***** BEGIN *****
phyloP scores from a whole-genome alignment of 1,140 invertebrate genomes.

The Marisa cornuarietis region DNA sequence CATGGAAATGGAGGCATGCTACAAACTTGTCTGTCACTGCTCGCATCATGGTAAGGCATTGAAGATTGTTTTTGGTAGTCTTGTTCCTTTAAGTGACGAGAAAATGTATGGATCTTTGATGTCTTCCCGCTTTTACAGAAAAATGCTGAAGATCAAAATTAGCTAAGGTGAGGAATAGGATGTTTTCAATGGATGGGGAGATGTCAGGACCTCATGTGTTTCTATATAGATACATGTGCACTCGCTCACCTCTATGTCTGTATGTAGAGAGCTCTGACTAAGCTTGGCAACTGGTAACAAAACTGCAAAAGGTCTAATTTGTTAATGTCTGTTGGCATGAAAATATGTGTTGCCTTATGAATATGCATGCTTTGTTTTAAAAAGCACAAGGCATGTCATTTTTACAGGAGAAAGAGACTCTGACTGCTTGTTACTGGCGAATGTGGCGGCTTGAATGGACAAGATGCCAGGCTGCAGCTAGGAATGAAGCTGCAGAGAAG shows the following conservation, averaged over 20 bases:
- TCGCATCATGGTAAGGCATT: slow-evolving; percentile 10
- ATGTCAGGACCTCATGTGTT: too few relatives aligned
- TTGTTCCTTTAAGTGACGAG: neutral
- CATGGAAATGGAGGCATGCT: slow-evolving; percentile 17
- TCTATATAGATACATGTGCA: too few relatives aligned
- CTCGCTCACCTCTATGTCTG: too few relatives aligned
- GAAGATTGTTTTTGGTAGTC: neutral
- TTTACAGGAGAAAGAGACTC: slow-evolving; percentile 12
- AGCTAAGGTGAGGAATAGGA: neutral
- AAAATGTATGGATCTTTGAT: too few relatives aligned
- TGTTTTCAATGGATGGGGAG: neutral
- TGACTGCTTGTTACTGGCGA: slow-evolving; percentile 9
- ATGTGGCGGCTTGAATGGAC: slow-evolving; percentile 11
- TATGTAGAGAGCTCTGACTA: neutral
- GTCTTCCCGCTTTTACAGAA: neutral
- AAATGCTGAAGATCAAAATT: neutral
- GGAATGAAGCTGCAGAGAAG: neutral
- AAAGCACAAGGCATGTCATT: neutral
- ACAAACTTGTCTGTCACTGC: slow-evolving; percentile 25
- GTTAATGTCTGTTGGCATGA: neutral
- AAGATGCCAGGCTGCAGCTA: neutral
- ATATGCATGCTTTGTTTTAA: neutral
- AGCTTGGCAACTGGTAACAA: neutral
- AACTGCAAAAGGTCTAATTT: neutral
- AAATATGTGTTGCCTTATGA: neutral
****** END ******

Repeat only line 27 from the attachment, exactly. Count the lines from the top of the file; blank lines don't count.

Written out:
- AAATATGTGTTGCCTTATGA: neutral